Our Experienced Car Accident Attorneys Explain Some Basic Rules of The Road You Need To Know To Understand Car Accident Liability
Car accidents happen in many different ways. Whether the accident happened at a traffic light, stop sign or some other way, there are specific rules that apply. Here are some important things you need to know about car accident liability, if you were involved in a car accident.
Although there are many rules that drivers must obey, the basic rule is simple: all drivers must exercise reasonable care when driving. Reasonable care means the level of care that you would expect of a reasonable driver in a similar situation. This usually means that you are expected to:
- Maintain a safe speed;
- Have control of your vehicle;
- Keep alert for circumstances that could be dangerous; and
- Use reasonable care to avoid an accident.
In addition to these general rules, however, there are many specific rules that drivers must follow depending on the circumstances that apply.
What are the Rules for a Rear End Car Accident?
A rear end car accident occurs when another car hits you from behind. This is a common type of car accident. Most of the time, the car hit from behind is never at fault for the accident. Part of safe driving includes leaving enough space between your car and the car in front of you to allow for a safe stopping distance. In this type of case, it is usually easy to prove who is at fault for the accident. In fact, sometimes the Court will find in favor of the vehicle that was rear ended as a matter of law.
There are times, however, when the car hit from behind may also be responsible for the accident. This can happen when, for example, the vehicle struck from behind has malfunctioning tail lights or stops abruptly without sufficient warning.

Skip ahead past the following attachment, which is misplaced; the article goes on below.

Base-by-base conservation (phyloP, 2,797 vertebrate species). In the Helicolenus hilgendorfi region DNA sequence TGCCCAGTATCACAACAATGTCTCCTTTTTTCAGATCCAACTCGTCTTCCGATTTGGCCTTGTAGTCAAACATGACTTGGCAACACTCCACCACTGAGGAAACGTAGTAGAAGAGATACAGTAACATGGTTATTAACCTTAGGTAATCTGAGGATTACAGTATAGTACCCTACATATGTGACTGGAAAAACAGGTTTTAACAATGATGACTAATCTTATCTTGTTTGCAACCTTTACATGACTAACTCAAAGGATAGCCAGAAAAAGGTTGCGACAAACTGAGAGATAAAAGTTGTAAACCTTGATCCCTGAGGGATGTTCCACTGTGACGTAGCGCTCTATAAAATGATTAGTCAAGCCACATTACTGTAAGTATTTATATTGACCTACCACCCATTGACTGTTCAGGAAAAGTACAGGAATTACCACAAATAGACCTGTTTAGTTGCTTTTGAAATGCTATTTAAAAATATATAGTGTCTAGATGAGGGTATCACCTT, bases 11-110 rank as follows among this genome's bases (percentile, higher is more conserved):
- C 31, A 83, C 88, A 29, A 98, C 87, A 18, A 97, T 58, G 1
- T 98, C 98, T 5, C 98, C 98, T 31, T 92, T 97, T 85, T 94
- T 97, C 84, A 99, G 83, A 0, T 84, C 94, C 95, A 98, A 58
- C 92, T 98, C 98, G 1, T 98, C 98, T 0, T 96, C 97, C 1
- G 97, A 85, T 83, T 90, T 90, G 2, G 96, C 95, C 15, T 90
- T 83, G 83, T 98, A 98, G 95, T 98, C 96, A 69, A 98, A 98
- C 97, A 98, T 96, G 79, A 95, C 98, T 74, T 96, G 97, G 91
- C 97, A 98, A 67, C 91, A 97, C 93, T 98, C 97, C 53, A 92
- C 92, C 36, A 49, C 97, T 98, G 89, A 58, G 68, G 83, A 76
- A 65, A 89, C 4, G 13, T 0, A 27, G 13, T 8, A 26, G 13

What are the Rules for Left-Turn Collisions?
A left-turn collision occurs when a car attempts to turn left through an intersection and crashes with another car. In general, cars driving straight through the intersection have the right of way. As a result, drivers making a left turn are generally required to stop and yield to vehicles in, or approaching the intersection. When they fail to do so, they are responsible.
What are the Rules for an Accident at a Stop Sign?
Drivers approaching a stop sign are required to come to a full and complete stop at a stop sign. While stopped, drivers at must look for, and yield to, cars in or approaching the intersection. When a driver fails to stop at a stop sign, or yield to another driver in or approaching the intersection, the driver is responsible for the accident.
What are The Rules for an Accident at a Traffic Light?
Drivers at a traffic light are required to stop at red lights. A green light does not automatically mean, however, that the driver can proceed. Instead the law provides that a green light is an invitation to proceed, provided it is safe to do so. As a result, proving that you have a green light does not mean you automatically win a case involving a traffic light. Instead, you must demonstrate that you also acted reasonably in proceeding.
What are the Rules for an Accident Involving a Pedestrian?
Pedestrians have the right of way when walking in a crosswalk. When a pedestrian has the right of way, approaching vehicles must yield to the pedestrian. In fact, drivers are legally required to slow down or even stop, to allow pedestrians to cross in a crosswalk. If the accident happened outside of the crosswalk, however, the law flips this requirement and provides that pedestrians must yield to drivers. Regardless of who has the right of way, however, both the pedestrian and driver are still required to exercise reasonable care to avoid the accident.
What is Comparative Negligence?
In some cases, fault for the accident may be shared. Under the rules of comparative negligence, the jury is asked to decide the percentage of fault of each person involved. For example, one driver could be found 25% at fault for the accident, while the other found to be 75% at fault. As a result, one driver pays 25% of the total verdict, while the other pays 75% of the total verdict.
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